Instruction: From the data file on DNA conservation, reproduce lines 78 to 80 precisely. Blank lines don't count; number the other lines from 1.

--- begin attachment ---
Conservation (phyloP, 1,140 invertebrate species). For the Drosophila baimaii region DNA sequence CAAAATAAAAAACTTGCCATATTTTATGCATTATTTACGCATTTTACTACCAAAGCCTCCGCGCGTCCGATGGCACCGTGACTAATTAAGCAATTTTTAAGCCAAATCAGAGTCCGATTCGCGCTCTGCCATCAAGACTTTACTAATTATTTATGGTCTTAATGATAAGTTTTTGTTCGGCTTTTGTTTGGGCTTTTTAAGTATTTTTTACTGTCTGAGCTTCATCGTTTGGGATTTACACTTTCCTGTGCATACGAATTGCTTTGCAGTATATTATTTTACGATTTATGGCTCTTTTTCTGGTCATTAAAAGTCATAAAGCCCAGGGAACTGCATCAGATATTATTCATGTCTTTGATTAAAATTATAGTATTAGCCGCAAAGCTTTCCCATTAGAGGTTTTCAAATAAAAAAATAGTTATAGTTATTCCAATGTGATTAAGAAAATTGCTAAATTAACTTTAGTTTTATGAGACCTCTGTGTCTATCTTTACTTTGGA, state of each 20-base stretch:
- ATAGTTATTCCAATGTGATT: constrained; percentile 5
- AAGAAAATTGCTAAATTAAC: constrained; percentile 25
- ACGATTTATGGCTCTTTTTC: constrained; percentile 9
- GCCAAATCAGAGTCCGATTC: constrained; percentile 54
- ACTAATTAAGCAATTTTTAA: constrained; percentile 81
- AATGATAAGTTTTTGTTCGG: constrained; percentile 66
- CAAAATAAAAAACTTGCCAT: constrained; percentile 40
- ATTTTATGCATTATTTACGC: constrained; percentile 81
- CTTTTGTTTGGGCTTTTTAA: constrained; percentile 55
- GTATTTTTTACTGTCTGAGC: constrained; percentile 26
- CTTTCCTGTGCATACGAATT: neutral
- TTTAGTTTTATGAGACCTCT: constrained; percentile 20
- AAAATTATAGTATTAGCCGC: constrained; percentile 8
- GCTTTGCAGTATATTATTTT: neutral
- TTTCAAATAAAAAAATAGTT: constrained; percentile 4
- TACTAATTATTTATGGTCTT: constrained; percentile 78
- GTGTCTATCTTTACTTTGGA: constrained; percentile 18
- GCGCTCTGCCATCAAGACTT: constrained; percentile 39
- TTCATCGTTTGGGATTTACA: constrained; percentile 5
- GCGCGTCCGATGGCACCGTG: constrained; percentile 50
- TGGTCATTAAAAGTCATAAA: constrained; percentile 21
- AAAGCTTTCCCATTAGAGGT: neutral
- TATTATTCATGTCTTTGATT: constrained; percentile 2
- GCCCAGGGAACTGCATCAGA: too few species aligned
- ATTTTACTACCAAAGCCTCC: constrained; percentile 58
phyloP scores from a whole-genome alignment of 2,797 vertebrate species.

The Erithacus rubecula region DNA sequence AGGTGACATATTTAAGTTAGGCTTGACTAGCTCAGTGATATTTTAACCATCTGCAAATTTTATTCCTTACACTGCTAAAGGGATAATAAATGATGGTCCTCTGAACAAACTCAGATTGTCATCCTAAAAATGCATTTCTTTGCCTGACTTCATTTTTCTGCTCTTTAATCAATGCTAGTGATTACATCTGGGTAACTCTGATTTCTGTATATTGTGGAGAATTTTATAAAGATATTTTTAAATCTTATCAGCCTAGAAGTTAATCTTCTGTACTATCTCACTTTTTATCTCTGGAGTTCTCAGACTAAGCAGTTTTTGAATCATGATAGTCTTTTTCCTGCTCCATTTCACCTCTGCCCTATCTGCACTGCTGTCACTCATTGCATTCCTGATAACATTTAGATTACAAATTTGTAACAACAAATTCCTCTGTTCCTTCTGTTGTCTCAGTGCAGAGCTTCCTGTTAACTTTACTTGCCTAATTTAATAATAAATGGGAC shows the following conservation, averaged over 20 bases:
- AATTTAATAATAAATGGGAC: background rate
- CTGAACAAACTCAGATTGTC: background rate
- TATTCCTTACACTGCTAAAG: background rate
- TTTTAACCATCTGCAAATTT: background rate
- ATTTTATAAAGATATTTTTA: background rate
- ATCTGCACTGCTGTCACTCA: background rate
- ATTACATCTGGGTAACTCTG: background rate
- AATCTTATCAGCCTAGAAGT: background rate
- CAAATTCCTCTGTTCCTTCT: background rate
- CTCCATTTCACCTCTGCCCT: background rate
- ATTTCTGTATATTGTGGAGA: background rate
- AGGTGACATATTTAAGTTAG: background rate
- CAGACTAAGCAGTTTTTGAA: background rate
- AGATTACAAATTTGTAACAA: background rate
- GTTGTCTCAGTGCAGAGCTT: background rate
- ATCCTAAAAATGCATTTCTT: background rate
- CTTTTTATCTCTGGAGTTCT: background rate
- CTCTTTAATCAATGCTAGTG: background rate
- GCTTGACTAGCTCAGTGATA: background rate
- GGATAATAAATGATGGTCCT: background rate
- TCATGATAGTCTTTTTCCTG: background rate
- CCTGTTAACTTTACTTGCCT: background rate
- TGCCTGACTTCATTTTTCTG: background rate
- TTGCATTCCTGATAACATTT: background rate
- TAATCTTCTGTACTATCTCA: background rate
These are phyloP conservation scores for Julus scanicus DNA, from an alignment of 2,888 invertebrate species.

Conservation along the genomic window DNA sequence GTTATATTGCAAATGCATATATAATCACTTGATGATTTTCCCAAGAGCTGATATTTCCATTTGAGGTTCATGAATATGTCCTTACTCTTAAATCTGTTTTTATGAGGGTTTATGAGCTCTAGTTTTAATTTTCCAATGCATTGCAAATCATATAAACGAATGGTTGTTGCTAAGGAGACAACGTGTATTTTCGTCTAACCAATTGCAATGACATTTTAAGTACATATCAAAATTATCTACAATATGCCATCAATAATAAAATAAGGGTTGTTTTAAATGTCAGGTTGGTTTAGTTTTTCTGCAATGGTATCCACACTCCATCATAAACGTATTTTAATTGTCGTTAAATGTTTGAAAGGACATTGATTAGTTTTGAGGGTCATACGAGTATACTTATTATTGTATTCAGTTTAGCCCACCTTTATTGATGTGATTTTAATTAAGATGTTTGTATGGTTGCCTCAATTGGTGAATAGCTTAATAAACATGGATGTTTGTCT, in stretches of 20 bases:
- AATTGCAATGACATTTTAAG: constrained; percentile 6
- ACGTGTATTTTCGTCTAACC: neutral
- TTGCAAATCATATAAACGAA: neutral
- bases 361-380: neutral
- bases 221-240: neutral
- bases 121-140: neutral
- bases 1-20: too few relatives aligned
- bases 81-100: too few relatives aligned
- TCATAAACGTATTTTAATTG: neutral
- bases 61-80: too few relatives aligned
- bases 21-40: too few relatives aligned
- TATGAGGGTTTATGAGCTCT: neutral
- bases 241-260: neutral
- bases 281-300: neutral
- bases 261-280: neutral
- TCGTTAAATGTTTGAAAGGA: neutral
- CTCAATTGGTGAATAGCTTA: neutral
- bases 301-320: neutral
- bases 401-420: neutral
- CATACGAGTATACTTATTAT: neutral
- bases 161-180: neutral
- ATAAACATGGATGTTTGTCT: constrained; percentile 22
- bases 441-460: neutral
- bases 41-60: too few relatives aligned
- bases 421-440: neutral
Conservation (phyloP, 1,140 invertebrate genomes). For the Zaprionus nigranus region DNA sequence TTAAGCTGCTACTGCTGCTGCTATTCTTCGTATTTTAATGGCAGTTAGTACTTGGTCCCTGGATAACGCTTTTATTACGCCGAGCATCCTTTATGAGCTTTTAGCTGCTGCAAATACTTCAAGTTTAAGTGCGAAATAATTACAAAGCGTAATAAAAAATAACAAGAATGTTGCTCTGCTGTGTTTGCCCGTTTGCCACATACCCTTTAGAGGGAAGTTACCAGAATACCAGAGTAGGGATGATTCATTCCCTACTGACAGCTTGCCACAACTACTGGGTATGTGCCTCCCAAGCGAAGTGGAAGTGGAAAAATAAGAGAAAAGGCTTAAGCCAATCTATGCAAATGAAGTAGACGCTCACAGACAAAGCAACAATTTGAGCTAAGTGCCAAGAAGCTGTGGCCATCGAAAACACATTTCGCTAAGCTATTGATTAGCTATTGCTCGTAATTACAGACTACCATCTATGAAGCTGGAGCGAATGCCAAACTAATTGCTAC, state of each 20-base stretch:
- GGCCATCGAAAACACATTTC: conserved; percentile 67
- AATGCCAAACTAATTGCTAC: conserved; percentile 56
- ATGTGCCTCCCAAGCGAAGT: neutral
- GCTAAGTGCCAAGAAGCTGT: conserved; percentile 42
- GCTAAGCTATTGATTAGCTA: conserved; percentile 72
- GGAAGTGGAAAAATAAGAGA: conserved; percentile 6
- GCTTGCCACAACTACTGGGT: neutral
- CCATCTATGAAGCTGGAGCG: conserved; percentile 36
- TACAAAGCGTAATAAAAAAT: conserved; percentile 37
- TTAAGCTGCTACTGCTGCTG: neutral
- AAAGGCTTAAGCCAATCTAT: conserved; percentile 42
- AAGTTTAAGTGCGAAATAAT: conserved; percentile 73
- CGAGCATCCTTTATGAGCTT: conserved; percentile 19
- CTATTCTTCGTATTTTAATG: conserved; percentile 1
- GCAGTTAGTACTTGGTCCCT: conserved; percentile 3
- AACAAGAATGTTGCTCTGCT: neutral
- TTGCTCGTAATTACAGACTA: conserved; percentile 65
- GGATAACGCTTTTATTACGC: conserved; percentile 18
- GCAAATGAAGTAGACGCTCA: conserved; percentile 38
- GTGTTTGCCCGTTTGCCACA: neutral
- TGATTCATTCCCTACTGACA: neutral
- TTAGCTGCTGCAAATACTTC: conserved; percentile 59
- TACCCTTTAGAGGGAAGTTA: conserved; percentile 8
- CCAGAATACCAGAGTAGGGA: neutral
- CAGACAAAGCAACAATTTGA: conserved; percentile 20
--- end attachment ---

- bases 441-460: neutral
- bases 41-60: too few relatives aligned
- bases 421-440: neutral